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Sue Bramall

Sue Bramall is Managing Director of Berners Marketing, providing marketing and business development support exclusively to the legal profession. Email sue.bramall@bernersmarketing.com. Twitter @Berners4Law.

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Recently, I met a barrister who was handling a case where a website project had gone badly wrong, losing significant sales for the customer who had commissioned it. After comparing war stories, we concluded that a lot more websites go awry than one might realise and that it might be worth sharing some of the horror stories to highlight potential pitfalls and help others to avoid them.

In a profession where only a minority of law firms have a dedicated or experienced marketing manager, the role of project managing the new website often falls to the marketing partner or practice manager. Having never had to commission a website before, they may not be entirely sure what work is involved, how to write an effective brief or how to compare proposals from web agencies, and so it is easy to see how problems might arise.

Given that a law firm website might account for as much as 50 per cent of new business enquiries these days – equivalent to having another office – it can play a critical role in a firm’s business growth.

Outsourcing generally makes the media headlines when a multi-million pound government contract hits the buffers, and we all moan when having to deal with an overseas customer contact centre where the quality of the phone line and the quaint accent of the operator combine to leave us frustrated rather than delighted.

In the legal sector, media coverage of outsourcing has mainly focused on the wave of legal business process outsourcing to countries far and near.

As firms have become more confident in the use of outsourcing, they have extended its use to an increasing number of non-core services, ranging from telephone answering to cloud technology services. This article is concerned specifically with the outsourcing of marketing activities.

Occasionally we help new law firms to set up from scratch and a partner once asked me if I found the branding the most enjoyable part of the project. He was surprised when I said that the really satisfying aspect was getting the client data management right.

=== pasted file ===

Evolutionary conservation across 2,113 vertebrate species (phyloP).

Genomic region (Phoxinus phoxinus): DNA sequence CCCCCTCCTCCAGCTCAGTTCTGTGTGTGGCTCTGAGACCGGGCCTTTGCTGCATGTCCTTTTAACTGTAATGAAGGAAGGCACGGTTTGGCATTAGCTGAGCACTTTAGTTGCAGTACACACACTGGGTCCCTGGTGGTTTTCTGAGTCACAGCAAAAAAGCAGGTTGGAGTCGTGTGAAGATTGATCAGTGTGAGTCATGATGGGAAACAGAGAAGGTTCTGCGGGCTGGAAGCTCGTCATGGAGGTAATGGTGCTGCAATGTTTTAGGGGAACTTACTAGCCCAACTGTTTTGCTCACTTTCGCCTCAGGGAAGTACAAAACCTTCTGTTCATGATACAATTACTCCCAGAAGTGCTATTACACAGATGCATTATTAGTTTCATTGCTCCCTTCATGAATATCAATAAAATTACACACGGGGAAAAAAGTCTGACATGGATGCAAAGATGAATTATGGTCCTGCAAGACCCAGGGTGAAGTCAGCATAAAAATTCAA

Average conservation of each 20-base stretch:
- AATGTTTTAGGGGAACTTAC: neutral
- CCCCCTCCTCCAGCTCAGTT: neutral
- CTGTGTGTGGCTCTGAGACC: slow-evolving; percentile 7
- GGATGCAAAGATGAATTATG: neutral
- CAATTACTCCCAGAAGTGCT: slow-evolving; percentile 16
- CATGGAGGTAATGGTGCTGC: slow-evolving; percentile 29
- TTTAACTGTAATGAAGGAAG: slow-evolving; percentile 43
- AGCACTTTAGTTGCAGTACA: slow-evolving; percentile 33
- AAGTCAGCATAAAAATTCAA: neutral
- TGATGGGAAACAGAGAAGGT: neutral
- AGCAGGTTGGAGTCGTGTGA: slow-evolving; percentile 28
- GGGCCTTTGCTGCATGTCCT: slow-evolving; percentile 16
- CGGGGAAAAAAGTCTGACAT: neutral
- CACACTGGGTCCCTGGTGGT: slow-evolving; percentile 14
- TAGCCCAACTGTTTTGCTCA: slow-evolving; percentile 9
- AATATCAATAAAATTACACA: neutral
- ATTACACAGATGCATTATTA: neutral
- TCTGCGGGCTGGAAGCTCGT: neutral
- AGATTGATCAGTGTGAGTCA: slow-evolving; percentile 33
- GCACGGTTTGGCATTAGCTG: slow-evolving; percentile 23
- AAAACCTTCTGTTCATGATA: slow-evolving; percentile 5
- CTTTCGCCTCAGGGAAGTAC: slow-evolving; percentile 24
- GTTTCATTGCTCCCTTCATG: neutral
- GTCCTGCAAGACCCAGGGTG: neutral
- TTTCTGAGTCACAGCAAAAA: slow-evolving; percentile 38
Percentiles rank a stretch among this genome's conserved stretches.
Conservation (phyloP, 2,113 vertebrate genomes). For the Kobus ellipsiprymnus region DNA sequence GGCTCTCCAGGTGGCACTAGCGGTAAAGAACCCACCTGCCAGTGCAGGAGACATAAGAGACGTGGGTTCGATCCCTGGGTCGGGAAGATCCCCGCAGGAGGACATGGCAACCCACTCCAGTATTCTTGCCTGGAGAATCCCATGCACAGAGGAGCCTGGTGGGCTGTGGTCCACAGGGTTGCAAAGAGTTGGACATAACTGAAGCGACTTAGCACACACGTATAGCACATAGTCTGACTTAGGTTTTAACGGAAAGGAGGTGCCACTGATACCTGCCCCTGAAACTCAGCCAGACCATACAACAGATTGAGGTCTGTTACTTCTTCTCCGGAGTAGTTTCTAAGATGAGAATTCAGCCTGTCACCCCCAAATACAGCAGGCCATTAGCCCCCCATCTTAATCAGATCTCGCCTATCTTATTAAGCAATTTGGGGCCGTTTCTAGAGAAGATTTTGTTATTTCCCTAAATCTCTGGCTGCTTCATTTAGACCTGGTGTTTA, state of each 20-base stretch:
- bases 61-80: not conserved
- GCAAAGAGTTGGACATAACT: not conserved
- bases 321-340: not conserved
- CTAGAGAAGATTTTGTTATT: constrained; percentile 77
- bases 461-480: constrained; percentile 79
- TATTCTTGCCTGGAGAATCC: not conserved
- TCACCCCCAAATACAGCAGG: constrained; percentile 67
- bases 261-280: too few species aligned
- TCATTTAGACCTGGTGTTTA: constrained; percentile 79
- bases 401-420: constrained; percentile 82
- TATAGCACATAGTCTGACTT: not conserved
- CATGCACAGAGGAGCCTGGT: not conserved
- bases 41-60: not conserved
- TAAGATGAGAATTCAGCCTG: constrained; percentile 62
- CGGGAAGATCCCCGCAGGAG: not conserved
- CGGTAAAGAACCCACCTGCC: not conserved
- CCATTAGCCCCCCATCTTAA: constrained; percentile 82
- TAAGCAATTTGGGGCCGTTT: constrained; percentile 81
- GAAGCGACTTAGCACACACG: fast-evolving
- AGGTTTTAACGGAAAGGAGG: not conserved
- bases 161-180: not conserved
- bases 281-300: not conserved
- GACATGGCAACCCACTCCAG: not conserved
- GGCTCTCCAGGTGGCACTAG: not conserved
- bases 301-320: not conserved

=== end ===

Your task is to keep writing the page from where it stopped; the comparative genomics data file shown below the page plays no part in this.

With a new firm, every contact and piece of work is valued immensely as survival depends on successful management of the pipeline of work. It is easier to build a culture of recording client information “right first time” amongst a small team. With high quality data captured from the outset it is easier to produce meaningful management reports to inform marketing decisions. Once partners recognise the value in this information, get used to quality reports and start seeing the results of highly-targeted marketing, it becomes part of the culture to truly value client information.

At the other end of the spectrum, in a firm that was established several decades ago or more, it is not uncommon to find client data in a mess, a prevailing culture of “the database is not my job”, systems that do not speak to each other and poor management reporting. Fixing that is much harder!

(with Chloe Dennis)

How many types of device might you view a website on during the course of your week?

We are becoming used to accessing the internet anytime and anywhere on whatever device we have to hand. Our choice of device at any time depends on personal preferences, availability and the ability to use the device in various situations.

Keeping the content on your website up to date is essential if you wish to be ranked well by Google. Not only does material need to be fresh, but it needs to be original. Whether you do this via a news section or a blog depends on your communications strategy, internal resources and the commitment of the team.

Comparing website proposals can be rather like comparing apples with pears. What questions should you ask and how do you know whether the quotes you receive are directly comparable?

Customer (or client) relationship management (CRM) is defined by BusinessDictionary.com as “Information-technology enabled strategy aimed at identifying, targeting, acquiring, and retaining the best mix of customers. CRM helps in profiling prospects, understanding their needs, and in building relationships with them by providing the most-suitable products and a very high level of customer service. It integrates back and front office systems to create a database of customer contacts, purchases, information requested, technical support, etc. This helps a firm to present a unified face to its customers, and improve the quality of the relationship.”

When it comes to other photographs that you might use on your website, in brochures and advertising (beyond pictures of your lawyers and staff) you now have three options: commissioning bespoke photography, rights managed images or royalty free images.

Although the legal profession provides a service, we are a long way from taking service measurement seriously compared to other business sectors. This article looks at the different types of client satisfaction measurement services and tools available. Off-line tools include face-to-face or telephone interviews and postal questionnaires. Online tools include electronic surveys and comparison websites.

This article looks at how to plan your email campaigns, how to choose a provider, how to compare costs and measure success.

Many firms are already convinced of the benefits of email marketing but they struggle to get the programme off the ground due to lack of email data. The aim should be to build a database of clients, contacts and prospects that genuinely welcome hearing from us. With anyone else we are wasting time and money, and risking our reputation by sending unwelcome emails – known as “spam”.